EMV helps enormously with preventing fraud in card-present payments because it prevents stolen, fake or cloned cards from being used. Fuel merchants who haven’t upgraded won’t just be taking the cost hit on the fraud levels they already had, but they may also make themselves targets for fraudsters who know they can continue to successfully use cloned, stolen or fake cards there.
Developing a fraud prevention strategy
While it’s important to still work towards EMV implementation, fuel merchants also need to make sure they have a broader fraud and data theft prevention strategy in place; one that includes fraud detection, point-to-point encryption (P2PE) and tokenization.
Let’s start with recognizing and stopping fraud. We know there is going to be fraud, so fuel merchants should think like a card-not-present (CNP) or eCommerce merchant and put in place a proper fraud detection and prevention solution. This would check against known black-market databases and additional global consortium data, as well as positive profiling from other merchants and known good customer transactions. This can be done without annoying regular customers who might be frustrated by additional checks.
With alternative and mobile payments, new vulnerabilities will be exposed and it’s best to be prepared for them. The broader shift towards omni-channel payments has made an integrated approach to payments and fraud essential for many merchants.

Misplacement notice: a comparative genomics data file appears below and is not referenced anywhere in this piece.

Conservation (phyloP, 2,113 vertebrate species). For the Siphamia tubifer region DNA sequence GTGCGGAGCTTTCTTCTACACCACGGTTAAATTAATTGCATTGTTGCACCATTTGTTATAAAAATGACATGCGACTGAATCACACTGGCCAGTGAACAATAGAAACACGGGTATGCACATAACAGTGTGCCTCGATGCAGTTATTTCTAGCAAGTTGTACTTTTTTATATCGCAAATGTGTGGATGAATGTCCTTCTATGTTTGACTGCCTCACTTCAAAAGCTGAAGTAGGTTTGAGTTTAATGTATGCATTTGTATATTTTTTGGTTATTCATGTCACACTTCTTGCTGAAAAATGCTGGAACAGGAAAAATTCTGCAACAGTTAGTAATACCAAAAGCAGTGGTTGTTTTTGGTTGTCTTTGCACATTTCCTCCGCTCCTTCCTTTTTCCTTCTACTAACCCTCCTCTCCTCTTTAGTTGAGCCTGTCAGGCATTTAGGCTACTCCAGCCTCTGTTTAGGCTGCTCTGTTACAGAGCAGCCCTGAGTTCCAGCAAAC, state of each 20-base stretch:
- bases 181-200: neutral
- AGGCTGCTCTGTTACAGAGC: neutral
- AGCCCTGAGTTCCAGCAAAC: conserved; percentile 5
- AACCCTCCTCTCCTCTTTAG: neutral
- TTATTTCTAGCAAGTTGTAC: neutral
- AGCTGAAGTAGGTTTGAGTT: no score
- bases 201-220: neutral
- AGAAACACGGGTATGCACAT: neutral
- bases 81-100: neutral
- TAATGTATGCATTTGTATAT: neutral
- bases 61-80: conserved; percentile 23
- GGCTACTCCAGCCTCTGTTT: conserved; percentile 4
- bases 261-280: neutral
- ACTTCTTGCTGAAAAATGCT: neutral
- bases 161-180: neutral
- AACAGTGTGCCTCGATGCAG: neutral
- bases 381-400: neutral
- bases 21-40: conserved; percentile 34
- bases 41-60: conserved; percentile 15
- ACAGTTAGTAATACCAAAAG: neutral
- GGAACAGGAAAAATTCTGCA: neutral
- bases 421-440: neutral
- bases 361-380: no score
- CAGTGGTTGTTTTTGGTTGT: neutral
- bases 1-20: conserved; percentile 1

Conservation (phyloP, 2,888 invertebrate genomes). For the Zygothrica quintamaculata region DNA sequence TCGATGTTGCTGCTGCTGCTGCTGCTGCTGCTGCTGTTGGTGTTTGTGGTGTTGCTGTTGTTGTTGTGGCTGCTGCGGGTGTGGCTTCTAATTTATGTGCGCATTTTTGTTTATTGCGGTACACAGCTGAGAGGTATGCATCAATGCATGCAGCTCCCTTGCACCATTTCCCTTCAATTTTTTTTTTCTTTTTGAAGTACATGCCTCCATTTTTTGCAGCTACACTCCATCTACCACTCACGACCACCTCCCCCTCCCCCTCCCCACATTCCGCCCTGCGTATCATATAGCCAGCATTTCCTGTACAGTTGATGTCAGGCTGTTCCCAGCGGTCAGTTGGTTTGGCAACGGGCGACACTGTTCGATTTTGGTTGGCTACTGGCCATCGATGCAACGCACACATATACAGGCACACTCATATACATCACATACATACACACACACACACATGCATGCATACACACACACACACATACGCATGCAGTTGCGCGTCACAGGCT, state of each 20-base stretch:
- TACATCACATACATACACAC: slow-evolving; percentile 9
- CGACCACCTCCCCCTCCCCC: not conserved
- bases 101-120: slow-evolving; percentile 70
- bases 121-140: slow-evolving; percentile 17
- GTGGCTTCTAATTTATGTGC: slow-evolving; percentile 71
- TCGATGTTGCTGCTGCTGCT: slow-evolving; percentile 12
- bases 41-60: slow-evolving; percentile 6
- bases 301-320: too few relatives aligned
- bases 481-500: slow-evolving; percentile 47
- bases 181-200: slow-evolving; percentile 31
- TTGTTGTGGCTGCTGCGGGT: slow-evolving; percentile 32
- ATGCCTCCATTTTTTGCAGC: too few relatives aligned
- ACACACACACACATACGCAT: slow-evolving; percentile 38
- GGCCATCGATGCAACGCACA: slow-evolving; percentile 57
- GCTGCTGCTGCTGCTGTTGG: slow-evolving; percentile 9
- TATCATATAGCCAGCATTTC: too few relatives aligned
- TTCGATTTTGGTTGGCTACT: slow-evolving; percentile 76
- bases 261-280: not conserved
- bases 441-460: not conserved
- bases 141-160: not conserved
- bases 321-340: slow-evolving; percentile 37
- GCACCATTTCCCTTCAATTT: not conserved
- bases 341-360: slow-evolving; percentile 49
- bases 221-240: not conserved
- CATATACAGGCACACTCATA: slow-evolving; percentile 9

A fraud prevention solution isn’t an interim measure though – it’s a necessary long-term one. It’s of great value to have a sophisticated fraud prevention solution as an integrated part of the payments acceptance platform. This way, fraud screening (and fraud data capture) can happen across any type of payment made at the pump, in the store, or across the various touchpoints and payment types the merchant chooses to enable. By having this solution in place, merchants can prevent the vast majority of fraud before it happens and avoid the liability altogether, whether they are EMV-enabled or not.
Guarding against data theft
The other side of the strategy is better data protection. While EMV keeps merchants from accepting a bad card, P2PE secures the captured information, protecting it from any data breach. P2PE helps with PCI compliance, guarding against fraud and data theft by preventing hackers or other third parties from reading and exploiting sensitive payments data.
We’ll be exploring the value of P2PE in an upcoming blog post. In the meantime, if you’re a fuel merchant looking to find out more about payments security and mitigating fraud at the pump, I will be leading an NPECA webinar on May 21.
Watch the on-demand webinar: Hi-Octane EMV+ with P2PE and Tokenization
In this on-demand webinar, Dan Coates discusses how adding point-to-point encryption (P2PE) and tokenization to your EMV initiative can help fully protect payments at the pump. With the October EMV deadline being pushed to next April, let’s consider these additional threat protections that will also significantly reduce your PCI compliance and add flexibility to your payment processes.